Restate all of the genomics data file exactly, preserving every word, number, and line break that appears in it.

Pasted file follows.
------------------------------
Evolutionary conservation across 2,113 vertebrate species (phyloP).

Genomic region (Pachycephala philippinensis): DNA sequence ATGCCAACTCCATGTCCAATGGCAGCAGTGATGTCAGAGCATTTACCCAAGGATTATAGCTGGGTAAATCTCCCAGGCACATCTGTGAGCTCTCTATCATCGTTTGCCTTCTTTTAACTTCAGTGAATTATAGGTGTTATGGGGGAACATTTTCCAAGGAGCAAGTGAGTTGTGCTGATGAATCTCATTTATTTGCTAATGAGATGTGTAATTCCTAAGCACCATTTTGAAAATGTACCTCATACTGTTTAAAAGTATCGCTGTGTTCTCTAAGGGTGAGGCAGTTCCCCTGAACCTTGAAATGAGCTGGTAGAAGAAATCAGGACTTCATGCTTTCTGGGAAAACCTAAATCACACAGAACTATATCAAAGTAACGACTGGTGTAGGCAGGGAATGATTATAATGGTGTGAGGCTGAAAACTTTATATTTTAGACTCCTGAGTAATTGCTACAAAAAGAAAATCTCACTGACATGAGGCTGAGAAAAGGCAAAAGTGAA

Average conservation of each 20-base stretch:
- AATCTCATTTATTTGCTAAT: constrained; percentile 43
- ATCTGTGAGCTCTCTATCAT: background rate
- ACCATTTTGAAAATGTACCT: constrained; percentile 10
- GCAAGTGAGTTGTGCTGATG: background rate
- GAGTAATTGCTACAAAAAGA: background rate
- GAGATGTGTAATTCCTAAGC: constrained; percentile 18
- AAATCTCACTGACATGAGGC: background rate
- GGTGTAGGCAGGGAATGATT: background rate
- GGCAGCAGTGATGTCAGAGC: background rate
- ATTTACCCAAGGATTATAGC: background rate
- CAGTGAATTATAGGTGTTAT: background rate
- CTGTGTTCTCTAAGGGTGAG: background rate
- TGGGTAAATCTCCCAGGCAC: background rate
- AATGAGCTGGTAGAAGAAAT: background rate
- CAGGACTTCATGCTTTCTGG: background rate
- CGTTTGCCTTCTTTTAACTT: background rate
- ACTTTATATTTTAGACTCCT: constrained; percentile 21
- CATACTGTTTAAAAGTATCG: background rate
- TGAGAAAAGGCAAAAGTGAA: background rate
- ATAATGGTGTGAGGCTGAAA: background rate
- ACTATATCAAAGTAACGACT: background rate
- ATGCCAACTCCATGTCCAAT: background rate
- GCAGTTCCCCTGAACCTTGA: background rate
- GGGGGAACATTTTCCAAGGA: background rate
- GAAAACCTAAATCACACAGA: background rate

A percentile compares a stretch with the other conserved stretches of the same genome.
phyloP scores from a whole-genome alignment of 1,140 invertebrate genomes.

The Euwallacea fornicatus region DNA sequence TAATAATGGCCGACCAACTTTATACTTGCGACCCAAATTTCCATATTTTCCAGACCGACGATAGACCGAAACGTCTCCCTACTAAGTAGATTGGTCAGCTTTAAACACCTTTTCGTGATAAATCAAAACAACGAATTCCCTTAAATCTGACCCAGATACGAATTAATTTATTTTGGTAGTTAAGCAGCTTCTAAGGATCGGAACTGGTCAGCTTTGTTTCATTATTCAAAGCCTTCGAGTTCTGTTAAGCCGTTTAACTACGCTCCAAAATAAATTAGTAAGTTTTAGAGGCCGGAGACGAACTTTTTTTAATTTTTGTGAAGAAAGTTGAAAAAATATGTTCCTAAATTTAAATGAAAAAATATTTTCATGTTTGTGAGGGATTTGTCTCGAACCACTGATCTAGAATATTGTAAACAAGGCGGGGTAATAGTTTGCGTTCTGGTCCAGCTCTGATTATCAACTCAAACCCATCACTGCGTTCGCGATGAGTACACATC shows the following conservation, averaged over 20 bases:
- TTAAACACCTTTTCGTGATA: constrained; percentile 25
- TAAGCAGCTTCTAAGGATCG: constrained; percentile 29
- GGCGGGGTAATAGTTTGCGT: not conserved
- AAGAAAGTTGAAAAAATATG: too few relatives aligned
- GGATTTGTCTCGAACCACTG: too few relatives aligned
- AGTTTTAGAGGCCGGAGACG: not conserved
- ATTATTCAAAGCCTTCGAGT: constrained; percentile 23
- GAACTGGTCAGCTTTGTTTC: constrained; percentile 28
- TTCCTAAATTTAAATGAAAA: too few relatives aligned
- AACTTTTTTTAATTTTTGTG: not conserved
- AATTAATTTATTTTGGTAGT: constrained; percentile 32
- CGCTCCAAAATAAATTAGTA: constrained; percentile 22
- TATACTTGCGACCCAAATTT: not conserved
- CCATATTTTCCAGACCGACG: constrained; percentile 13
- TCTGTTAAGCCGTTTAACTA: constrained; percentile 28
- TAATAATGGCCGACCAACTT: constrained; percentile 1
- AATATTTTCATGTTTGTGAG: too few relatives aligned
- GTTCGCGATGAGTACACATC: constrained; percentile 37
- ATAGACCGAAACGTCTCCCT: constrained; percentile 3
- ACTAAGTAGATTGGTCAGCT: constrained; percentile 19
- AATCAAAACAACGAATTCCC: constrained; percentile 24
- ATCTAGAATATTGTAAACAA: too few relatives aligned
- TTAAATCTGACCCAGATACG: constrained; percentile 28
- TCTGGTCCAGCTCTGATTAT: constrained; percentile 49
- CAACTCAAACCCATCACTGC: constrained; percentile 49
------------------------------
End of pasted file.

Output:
Evolutionary conservation across 2,113 vertebrate species (phyloP).

Genomic region (Pachycephala philippinensis): DNA sequence ATGCCAACTCCATGTCCAATGGCAGCAGTGATGTCAGAGCATTTACCCAAGGATTATAGCTGGGTAAATCTCCCAGGCACATCTGTGAGCTCTCTATCATCGTTTGCCTTCTTTTAACTTCAGTGAATTATAGGTGTTATGGGGGAACATTTTCCAAGGAGCAAGTGAGTTGTGCTGATGAATCTCATTTATTTGCTAATGAGATGTGTAATTCCTAAGCACCATTTTGAAAATGTACCTCATACTGTTTAAAAGTATCGCTGTGTTCTCTAAGGGTGAGGCAGTTCCCCTGAACCTTGAAATGAGCTGGTAGAAGAAATCAGGACTTCATGCTTTCTGGGAAAACCTAAATCACACAGAACTATATCAAAGTAACGACTGGTGTAGGCAGGGAATGATTATAATGGTGTGAGGCTGAAAACTTTATATTTTAGACTCCTGAGTAATTGCTACAAAAAGAAAATCTCACTGACATGAGGCTGAGAAAAGGCAAAAGTGAA

Average conservation of each 20-base stretch:
- AATCTCATTTATTTGCTAAT: constrained; percentile 43
- ATCTGTGAGCTCTCTATCAT: background rate
- ACCATTTTGAAAATGTACCT: constrained; percentile 10
- GCAAGTGAGTTGTGCTGATG: background rate
- GAGTAATTGCTACAAAAAGA: background rate
- GAGATGTGTAATTCCTAAGC: constrained; percentile 18
- AAATCTCACTGACATGAGGC: background rate
- GGTGTAGGCAGGGAATGATT: background rate
- GGCAGCAGTGATGTCAGAGC: background rate
- ATTTACCCAAGGATTATAGC: background rate
- CAGTGAATTATAGGTGTTAT: background rate
- CTGTGTTCTCTAAGGGTGAG: background rate
- TGGGTAAATCTCCCAGGCAC: background rate
- AATGAGCTGGTAGAAGAAAT: background rate
- CAGGACTTCATGCTTTCTGG: background rate
- CGTTTGCCTTCTTTTAACTT: background rate
- ACTTTATATTTTAGACTCCT: constrained; percentile 21
- CATACTGTTTAAAAGTATCG: background rate
- TGAGAAAAGGCAAAAGTGAA: background rate
- ATAATGGTGTGAGGCTGAAA: background rate
- ACTATATCAAAGTAACGACT: background rate
- ATGCCAACTCCATGTCCAAT: background rate
- GCAGTTCCCCTGAACCTTGA: background rate
- GGGGGAACATTTTCCAAGGA: background rate
- GAAAACCTAAATCACACAGA: background rate

A percentile compares a stretch with the other conserved stretches of the same genome.
phyloP scores from a whole-genome alignment of 1,140 invertebrate genomes.

The Euwallacea fornicatus region DNA sequence TAATAATGGCCGACCAACTTTATACTTGCGACCCAAATTTCCATATTTTCCAGACCGACGATAGACCGAAACGTCTCCCTACTAAGTAGATTGGTCAGCTTTAAACACCTTTTCGTGATAAATCAAAACAACGAATTCCCTTAAATCTGACCCAGATACGAATTAATTTATTTTGGTAGTTAAGCAGCTTCTAAGGATCGGAACTGGTCAGCTTTGTTTCATTATTCAAAGCCTTCGAGTTCTGTTAAGCCGTTTAACTACGCTCCAAAATAAATTAGTAAGTTTTAGAGGCCGGAGACGAACTTTTTTTAATTTTTGTGAAGAAAGTTGAAAAAATATGTTCCTAAATTTAAATGAAAAAATATTTTCATGTTTGTGAGGGATTTGTCTCGAACCACTGATCTAGAATATTGTAAACAAGGCGGGGTAATAGTTTGCGTTCTGGTCCAGCTCTGATTATCAACTCAAACCCATCACTGCGTTCGCGATGAGTACACATC shows the following conservation, averaged over 20 bases:
- TTAAACACCTTTTCGTGATA: constrained; percentile 25
- TAAGCAGCTTCTAAGGATCG: constrained; percentile 29
- GGCGGGGTAATAGTTTGCGT: not conserved
- AAGAAAGTTGAAAAAATATG: too few relatives aligned
- GGATTTGTCTCGAACCACTG: too few relatives aligned
- AGTTTTAGAGGCCGGAGACG: not conserved
- ATTATTCAAAGCCTTCGAGT: constrained; percentile 23
- GAACTGGTCAGCTTTGTTTC: constrained; percentile 28
- TTCCTAAATTTAAATGAAAA: too few relatives aligned
- AACTTTTTTTAATTTTTGTG: not conserved
- AATTAATTTATTTTGGTAGT: constrained; percentile 32
- CGCTCCAAAATAAATTAGTA: constrained; percentile 22
- TATACTTGCGACCCAAATTT: not conserved
- CCATATTTTCCAGACCGACG: constrained; percentile 13
- TCTGTTAAGCCGTTTAACTA: constrained; percentile 28
- TAATAATGGCCGACCAACTT: constrained; percentile 1
- AATATTTTCATGTTTGTGAG: too few relatives aligned
- GTTCGCGATGAGTACACATC: constrained; percentile 37
- ATAGACCGAAACGTCTCCCT: constrained; percentile 3
- ACTAAGTAGATTGGTCAGCT: constrained; percentile 19
- AATCAAAACAACGAATTCCC: constrained; percentile 24
- ATCTAGAATATTGTAAACAA: too few relatives aligned
- TTAAATCTGACCCAGATACG: constrained; percentile 28
- TCTGGTCCAGCTCTGATTAT: constrained; percentile 49
- CAACTCAAACCCATCACTGC: constrained; percentile 49